Afterward, his father would like Leon to decide to become independent by going to college, but he doesn’t want to leave and would prefer to study along with Pin.
Once again Leon struggles with having to separate himself from the only friendly figure in his life without being able to admit it directly.
One evening, the father is called for a conference, so with his wife, they go there. However, shortly afterward, Dr. Linden notes that he has forgotten his notes and goes back. When he opens the door, he finds Leon intent on talking to Pin. Angry about what happened, his father takes Pin away with him, deciding to donate it after the conference. Unfortunately, in the rush to drive, Linden loses control of the car, and that circumstance is aggravated by Pin’s presence that creates distraction and tension.
The accident causes the death of the parents. The siblings left alone, have to initially make it on their own, even though their aunt decides to move into their house shortly afterward to take care of them. Without the interference of his father, Leon brings Pin into the house, making him a member of the family, dressing him, and letting him stay at the table with them. Ursula, meanwhile, becomes interested in schizophrenia while studying in the school library and takes the opportunity to find a job there: a way for her to get away from the now disturbing life with her brother and Pin.
The accident is also Pin’s fault for jumping forward from the back seat and making the doctor lose control of the car definitively. In a way, it is like Pin contributed to killing the doctor who wanted to get rid of it.
Leon makes Pin become ever more similar to a person, at first just dressing it, helping to make this fantasy more and more unbreakable. As his sister begins to research her brother’s pathology while in the library.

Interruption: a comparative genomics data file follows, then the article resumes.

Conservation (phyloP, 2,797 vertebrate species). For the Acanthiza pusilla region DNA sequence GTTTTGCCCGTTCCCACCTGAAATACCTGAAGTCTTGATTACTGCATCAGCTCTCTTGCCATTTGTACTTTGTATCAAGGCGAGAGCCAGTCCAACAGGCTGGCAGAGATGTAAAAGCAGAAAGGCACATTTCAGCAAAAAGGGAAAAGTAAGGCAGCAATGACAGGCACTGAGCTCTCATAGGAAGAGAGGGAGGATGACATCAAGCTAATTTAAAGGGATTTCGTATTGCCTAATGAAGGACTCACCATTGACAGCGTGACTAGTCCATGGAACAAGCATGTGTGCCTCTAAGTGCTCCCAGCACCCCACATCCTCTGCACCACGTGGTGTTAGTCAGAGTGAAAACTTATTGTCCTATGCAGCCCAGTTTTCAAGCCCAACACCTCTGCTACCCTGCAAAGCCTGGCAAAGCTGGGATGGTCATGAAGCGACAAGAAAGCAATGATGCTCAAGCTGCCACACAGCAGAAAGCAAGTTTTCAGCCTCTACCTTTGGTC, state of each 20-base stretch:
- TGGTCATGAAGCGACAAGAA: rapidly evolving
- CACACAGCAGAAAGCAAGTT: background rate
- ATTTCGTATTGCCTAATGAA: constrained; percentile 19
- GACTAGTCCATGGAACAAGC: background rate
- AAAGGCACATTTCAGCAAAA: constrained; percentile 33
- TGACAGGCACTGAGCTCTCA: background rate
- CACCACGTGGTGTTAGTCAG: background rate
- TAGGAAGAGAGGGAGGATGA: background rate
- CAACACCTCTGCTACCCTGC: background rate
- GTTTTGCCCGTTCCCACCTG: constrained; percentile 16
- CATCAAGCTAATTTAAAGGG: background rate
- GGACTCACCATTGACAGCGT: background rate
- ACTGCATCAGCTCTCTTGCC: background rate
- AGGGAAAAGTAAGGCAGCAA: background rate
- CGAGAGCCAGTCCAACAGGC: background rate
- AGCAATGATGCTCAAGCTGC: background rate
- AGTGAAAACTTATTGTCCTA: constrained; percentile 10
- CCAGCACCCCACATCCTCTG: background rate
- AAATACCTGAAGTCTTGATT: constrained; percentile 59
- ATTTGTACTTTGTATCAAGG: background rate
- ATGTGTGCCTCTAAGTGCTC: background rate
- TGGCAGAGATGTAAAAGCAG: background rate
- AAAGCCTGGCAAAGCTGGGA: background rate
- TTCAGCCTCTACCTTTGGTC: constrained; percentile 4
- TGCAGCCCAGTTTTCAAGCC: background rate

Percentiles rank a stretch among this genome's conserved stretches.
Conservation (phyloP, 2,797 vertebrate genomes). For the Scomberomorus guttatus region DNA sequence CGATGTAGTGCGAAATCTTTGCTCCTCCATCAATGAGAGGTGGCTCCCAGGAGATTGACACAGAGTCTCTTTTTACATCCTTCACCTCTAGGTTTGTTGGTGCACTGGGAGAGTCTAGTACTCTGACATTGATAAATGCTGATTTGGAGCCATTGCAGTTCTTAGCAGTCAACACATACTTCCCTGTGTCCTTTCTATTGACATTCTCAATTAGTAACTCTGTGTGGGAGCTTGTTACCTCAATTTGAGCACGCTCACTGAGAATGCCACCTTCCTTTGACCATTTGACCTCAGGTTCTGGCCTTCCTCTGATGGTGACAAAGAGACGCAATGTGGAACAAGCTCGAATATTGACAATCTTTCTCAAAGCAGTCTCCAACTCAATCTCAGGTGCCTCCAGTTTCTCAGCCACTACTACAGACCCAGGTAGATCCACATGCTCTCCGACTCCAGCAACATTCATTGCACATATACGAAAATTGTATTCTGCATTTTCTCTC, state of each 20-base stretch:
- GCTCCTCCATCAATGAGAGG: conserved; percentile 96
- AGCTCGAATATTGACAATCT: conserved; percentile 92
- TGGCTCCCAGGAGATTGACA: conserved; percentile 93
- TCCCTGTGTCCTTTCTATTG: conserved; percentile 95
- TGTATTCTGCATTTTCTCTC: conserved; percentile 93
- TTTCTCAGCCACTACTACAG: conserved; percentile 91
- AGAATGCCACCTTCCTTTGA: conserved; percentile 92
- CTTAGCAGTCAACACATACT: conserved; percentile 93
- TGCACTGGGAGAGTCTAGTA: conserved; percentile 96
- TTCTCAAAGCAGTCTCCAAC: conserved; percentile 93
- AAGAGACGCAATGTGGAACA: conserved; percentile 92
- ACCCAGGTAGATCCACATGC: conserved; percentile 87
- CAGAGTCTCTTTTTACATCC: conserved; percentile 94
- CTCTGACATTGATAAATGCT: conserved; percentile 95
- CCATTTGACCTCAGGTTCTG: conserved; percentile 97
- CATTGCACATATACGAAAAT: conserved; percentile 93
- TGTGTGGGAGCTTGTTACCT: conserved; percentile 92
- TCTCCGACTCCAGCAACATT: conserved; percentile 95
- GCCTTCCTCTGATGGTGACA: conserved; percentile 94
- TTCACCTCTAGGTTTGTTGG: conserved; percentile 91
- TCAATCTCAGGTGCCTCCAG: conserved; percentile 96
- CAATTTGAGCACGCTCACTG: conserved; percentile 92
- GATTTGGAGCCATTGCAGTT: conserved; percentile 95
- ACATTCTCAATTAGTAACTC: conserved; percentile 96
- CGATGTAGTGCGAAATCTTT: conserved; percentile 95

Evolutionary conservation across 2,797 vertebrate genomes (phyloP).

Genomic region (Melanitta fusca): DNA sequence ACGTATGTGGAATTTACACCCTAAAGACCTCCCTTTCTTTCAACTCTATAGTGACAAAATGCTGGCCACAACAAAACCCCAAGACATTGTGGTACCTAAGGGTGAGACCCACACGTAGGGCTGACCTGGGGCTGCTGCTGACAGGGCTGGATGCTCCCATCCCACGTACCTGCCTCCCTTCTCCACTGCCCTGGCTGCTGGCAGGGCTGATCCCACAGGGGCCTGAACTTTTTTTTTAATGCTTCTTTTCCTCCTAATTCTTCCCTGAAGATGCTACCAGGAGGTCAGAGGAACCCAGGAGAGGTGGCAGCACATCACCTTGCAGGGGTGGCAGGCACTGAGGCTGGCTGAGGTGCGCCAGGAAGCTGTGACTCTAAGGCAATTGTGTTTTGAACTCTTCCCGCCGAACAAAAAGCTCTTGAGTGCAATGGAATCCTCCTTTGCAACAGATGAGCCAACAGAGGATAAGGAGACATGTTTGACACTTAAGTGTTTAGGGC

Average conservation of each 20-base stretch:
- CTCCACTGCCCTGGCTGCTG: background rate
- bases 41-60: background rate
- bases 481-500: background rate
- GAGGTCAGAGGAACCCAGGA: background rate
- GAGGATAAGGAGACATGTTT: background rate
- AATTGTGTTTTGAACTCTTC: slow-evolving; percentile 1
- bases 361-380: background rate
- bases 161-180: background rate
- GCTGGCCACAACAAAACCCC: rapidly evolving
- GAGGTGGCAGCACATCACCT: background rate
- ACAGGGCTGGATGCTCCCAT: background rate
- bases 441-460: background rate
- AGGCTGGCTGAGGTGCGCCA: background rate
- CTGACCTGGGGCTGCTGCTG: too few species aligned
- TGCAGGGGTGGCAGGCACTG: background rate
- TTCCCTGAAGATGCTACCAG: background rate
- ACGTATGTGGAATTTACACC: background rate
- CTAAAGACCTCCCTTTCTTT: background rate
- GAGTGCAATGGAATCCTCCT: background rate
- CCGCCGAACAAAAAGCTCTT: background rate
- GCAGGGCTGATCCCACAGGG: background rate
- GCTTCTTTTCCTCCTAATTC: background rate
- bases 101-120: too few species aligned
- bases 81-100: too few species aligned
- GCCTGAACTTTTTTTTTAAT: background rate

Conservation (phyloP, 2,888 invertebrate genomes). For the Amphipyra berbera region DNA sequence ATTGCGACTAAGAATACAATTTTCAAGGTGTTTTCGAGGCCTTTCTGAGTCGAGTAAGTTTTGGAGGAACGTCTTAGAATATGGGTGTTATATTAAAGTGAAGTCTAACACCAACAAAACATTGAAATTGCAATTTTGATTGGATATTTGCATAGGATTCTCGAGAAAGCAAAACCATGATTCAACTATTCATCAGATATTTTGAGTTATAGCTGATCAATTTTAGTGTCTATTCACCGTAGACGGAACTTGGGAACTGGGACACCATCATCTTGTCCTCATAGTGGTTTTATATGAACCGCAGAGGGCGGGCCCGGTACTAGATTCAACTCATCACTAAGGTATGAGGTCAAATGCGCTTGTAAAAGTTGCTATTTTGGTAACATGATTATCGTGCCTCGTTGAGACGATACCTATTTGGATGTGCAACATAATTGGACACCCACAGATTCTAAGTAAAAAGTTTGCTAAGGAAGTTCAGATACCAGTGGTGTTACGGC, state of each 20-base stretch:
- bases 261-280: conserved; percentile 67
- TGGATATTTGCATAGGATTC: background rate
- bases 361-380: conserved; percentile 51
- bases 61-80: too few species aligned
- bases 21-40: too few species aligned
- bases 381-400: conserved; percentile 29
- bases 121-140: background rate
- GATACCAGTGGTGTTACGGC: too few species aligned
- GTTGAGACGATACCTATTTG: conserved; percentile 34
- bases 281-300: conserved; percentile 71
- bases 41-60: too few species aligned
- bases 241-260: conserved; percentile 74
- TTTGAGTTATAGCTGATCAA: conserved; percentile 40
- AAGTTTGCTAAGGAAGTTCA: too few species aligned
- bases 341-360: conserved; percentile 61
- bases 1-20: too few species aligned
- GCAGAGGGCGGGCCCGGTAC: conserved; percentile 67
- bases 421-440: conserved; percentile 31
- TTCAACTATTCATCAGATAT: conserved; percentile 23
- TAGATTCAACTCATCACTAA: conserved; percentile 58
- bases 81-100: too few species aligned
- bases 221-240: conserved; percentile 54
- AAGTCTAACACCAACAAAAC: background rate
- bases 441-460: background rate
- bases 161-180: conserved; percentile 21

The aunt arrives and moves into the house, but is immediately too castrating, imposing too much his way of seeing things with her rules. Meanwhile, Pin, hidden in the attic, keeps on talking with Leon, making him more and more paranoid and convincing him to get rid of his aunt. Catching her in the middle of the night, Pin makes her die of a heart attack. This is how the two, or rather, the three of them can go back to living “peacefully” without outside interference.
The aunt becomes a new enemy to Leon’s enactment so she must be taken out as soon as possible.
Leon makes Pin even more human, giving it skin and hair, and sitting him in a wheelchair. His sister tends not to contradict him, even though she is annoyed, but then exasperatedly declares she cannot live like that anymore. And as soon as she only mentions the word “puppet”, Leon gets upset and becomes violent. Once they calm down, Leon demands that Ursula apologize to Pin.
The transformation of Pin is increasingly disturbing. After dressing him, Leon equips him with skin and hair, then he places it in a wheelchair. His fantasy becomes even more realistic. Pin is like a disabled person, and all this keeps up the fantasy of it not walking. The barrier between the human and the unreal Pin becomes thinner and thinner. Ursula is evermore a victim of this enactment and cannot get out of this, because every attempt triggers violent reactions in her brother.